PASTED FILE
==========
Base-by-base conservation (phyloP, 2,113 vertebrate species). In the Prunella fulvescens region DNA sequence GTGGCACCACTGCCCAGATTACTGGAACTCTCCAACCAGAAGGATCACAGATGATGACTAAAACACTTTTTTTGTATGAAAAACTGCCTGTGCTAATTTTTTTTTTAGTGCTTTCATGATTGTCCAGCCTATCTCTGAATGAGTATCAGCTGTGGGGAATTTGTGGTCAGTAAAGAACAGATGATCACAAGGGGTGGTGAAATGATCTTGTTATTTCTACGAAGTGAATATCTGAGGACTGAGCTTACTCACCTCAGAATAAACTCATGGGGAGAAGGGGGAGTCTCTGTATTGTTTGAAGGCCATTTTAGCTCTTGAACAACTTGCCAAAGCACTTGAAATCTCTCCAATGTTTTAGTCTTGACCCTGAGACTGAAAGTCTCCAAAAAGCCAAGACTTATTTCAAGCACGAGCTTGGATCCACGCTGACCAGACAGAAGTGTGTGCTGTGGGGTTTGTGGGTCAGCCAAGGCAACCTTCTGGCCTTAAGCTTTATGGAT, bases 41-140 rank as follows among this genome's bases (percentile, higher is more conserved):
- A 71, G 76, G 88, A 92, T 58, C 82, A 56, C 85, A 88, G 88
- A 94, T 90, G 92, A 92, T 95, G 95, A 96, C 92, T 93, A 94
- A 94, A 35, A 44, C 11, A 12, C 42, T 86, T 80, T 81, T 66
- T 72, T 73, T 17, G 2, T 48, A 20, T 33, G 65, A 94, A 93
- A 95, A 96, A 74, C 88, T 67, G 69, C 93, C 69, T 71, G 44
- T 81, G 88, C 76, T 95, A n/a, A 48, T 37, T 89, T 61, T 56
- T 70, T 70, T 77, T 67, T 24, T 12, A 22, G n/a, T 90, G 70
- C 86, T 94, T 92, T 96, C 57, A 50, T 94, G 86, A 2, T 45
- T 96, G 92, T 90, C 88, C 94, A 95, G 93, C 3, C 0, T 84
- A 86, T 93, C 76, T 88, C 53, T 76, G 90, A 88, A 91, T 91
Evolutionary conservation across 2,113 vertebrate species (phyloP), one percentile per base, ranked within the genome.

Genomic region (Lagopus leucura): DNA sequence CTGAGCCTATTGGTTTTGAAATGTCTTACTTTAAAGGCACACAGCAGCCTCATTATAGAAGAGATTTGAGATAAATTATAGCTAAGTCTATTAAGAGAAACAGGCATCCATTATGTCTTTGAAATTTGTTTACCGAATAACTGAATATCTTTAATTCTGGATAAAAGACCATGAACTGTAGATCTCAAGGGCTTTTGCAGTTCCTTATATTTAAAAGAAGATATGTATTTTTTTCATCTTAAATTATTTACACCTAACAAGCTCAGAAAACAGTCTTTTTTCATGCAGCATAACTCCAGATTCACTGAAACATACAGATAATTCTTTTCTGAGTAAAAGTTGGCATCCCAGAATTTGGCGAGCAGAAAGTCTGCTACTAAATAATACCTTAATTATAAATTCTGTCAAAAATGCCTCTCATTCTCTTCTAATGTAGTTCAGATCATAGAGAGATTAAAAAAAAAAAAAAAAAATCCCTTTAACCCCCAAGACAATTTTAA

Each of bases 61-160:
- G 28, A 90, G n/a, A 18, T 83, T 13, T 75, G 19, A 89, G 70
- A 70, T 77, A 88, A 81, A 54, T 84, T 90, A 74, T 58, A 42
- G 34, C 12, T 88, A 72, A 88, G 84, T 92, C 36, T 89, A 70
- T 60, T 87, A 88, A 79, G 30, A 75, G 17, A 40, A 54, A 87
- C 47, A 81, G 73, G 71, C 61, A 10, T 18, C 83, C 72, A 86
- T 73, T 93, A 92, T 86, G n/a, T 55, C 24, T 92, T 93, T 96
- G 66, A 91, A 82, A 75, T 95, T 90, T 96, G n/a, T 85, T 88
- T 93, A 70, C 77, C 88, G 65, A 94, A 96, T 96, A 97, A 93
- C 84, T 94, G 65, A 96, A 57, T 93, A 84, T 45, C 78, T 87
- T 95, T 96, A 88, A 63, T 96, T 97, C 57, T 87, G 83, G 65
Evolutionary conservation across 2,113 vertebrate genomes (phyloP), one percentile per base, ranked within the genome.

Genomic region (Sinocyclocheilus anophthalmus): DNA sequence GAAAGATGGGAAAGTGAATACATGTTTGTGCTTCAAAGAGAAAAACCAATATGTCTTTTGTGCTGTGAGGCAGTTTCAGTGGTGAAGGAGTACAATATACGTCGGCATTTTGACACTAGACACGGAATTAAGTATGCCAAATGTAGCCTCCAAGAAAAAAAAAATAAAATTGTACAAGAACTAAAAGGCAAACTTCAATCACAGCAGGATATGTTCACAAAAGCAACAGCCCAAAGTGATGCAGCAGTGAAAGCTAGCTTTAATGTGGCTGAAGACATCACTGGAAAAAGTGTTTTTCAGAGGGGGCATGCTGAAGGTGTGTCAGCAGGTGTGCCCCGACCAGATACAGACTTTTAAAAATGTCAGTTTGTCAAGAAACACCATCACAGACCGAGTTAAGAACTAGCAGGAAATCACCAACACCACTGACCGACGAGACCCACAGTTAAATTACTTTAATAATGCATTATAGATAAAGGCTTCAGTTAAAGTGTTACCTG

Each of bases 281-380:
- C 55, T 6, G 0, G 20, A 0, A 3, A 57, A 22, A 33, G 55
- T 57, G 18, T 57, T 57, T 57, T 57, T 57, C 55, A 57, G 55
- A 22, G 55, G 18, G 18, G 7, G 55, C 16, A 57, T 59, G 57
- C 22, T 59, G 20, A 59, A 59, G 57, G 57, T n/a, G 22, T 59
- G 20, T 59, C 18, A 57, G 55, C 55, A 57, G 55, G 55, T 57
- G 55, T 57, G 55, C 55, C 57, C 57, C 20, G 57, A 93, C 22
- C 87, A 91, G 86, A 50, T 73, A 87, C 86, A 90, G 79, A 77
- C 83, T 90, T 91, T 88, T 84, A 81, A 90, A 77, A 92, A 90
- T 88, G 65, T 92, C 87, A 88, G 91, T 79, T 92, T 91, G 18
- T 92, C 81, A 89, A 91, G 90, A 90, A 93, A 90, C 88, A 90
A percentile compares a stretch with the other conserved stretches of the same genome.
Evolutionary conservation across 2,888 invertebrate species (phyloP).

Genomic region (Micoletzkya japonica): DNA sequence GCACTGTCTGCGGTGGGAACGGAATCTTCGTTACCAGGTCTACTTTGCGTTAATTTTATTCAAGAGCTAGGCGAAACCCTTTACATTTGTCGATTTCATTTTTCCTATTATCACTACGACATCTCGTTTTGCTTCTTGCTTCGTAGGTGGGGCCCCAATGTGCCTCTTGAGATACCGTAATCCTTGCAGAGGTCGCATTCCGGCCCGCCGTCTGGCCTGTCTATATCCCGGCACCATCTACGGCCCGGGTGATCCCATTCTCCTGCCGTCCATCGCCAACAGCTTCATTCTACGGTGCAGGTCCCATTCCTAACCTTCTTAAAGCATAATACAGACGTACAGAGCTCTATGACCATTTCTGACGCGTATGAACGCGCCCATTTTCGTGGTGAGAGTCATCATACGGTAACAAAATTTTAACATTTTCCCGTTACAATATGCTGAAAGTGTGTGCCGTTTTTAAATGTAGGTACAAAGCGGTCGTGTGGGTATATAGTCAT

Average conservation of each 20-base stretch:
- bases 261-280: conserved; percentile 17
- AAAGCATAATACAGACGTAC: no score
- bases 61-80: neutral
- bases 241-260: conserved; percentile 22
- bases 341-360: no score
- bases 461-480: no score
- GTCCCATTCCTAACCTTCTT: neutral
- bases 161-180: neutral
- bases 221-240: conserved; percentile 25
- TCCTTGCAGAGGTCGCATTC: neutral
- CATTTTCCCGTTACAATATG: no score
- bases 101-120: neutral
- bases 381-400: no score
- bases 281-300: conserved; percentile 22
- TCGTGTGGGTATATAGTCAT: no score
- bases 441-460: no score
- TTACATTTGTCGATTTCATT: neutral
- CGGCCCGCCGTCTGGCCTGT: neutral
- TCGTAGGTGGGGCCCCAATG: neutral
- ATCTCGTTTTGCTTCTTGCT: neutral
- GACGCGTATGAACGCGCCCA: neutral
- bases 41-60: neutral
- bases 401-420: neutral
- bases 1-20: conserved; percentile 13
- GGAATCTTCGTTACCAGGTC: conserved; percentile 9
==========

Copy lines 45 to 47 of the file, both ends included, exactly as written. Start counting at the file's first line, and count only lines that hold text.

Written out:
- bases 241-260: conserved; percentile 22
- bases 341-360: no score
- bases 461-480: no score